Hera Research is pleased to present a sobering interview with Neil Barofsky, senior research scholar, senior fellow and adjunct professor of law at the New York University School of Law. From December 2008 until March 2011 Mr. Barofsky served as the special inspector general for the $700 billion US Troubled Asset Relief Program (Tarp) that bailed out the US banking system in 2008.
In his role as inspector general, Mr. Barofsky’s mandate was to root out and prosecute waste, fraud and abuse. He gained nationwide recognition for his courage and willingness to stand up to the most powerful people and institutions in Washington D.C. and on Wall Street and for his relentless criticism of US Treasury Department officials, including US Treasury Secretary Tim Geithner.
Prior to his role as Inspector General, Mr. Barofsky served as a federal prosecutor in the United States Attorney’s Office for the Southern District of New York for more than eight years. In that office, he headed the Mortgage Fraud Group as senior trial counsel, to investigate and prosecute all aspects of mortgage fraud, from retail mortgage fraud cases to investigations involving potential securities fraud with respect to collateralized debt obligations (CDOs).
During his tenure as a member of the Securities and Commodities Fraud Unit, Mr. Barofsky gained extensive experience as a line prosecutor leading white collar prosecutions including the case that led to the conviction of Refco Inc. executives. For his work on the Refco matter, Mr. Barofsky received the US Attorney General’s John Marshall Award.
Mr. Barofsky also led the investigation that resulted in the indictment of the top 50 leaders of the Revolutionary Armed Forces of Colombia (Farc) on narcotics charges, which is the largest narcotics indictment filed in US history.
Mr. Barofsky’s critically acclaimed book, “Bailout: An Inside Account of How Washington Abandoned Main Street While Rescuing Wall Street,” is a play-by-play, behind-the-scenes account of insider-dealing and mishandling of financial bailouts by the US Treasury Department.
Mr. Barofsky is a magna cum laude graduate of the New York University School of Law.
Hera Research: Thank you for joining us today. Why do you remain a critic of the Tarp when the $700 billion has been paid back?
Neil Barofsky: To talk about the Tarp only in terms of saving banks is revisionist history. When the financial crisis hit in 2008, then Treasury Secretary Henry Paulson went down on bended knee before the Speaker of the House, Nancy Pelosi, and essentially begged Congress to enact a bailout program in the measure of $700 billion. It was pitched as a bailout program to buy troubled assets including mortgages and mortgage related assets.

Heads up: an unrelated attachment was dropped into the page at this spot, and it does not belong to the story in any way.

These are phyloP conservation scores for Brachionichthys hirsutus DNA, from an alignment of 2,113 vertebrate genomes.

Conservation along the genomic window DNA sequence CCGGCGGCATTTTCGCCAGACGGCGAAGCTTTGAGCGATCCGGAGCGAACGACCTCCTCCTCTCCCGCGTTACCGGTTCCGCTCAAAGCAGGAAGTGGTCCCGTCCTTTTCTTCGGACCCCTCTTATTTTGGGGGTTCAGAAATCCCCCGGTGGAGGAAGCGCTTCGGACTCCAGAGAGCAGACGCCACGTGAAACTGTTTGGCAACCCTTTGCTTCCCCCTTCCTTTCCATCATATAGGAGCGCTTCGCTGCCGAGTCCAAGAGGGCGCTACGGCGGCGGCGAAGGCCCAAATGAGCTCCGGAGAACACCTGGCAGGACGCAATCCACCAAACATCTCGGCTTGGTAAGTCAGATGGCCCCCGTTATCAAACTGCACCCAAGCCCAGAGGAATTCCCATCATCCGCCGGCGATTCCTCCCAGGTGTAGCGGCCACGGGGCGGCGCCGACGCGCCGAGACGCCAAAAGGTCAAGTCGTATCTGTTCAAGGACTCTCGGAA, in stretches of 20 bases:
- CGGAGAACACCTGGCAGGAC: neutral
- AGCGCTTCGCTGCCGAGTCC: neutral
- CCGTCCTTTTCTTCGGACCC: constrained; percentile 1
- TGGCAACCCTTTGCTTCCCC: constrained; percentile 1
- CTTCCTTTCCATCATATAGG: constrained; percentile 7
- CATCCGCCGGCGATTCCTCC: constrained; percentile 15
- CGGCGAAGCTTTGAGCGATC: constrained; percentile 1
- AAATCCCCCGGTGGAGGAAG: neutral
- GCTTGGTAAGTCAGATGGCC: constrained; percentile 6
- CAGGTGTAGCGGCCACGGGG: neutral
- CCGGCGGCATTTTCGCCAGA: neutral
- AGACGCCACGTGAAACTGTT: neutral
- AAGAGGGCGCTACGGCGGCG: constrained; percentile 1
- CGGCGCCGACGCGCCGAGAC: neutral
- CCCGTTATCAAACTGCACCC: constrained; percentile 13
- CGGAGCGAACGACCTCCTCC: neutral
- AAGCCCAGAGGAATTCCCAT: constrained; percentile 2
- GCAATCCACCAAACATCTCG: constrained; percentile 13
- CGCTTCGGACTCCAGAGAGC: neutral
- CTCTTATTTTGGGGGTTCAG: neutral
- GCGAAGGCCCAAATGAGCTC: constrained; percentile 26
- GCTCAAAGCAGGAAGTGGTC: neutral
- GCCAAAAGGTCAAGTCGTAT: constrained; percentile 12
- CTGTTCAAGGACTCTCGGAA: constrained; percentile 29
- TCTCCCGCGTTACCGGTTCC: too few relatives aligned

NB: Yes. As the conversation between the Bush administration and Congress continued and the legislation was submitted, voted down, rewritten and eventually passed, a lot of things changed. First, the authority that Secretary Paulson got went well beyond buying mortgage related assets. Second, demands that Congress put on Treasury to authorize the $700 billion included helping homeowners and the economy. When the bill was passed it had sections that dealt with mortgage modifications and stimulating the economy.
HR: So the goals of the Tarp changed?
NB: Yes. You have to go back and look at what the initial goals were; at what Treasury said it intended to accomplish and at the promises that Congress required Treasury to make.
HR: Were the original goals ever accomplished?
NB: No. If you look at the original goals, you can only conclude that the Tarp was a failure.
HR: How could that happen?
NB: I think many members of Congress didn’t realize how much the definitions in the legislation were expanded so that a troubled asset could be almost anything and a financial institution could be any regulated company, basically any public company and most private companies.
HR: Are you saying that it was bait and switch?
NB: By no means. The leadership in Congress was well aware that the legislation was giving Treasury a lot more latitude. The whole concept of using the money to fill in capital holes by buying shares of stock in the banks instead of buying mortgage related assets was specifically contemplated and in some quarters even encouraged by members of Congress. However, some members of Congress, those who were not in leadership positions, felt like it was bait and switch where instead of buying troubled assets, the program became a giveaway for banks.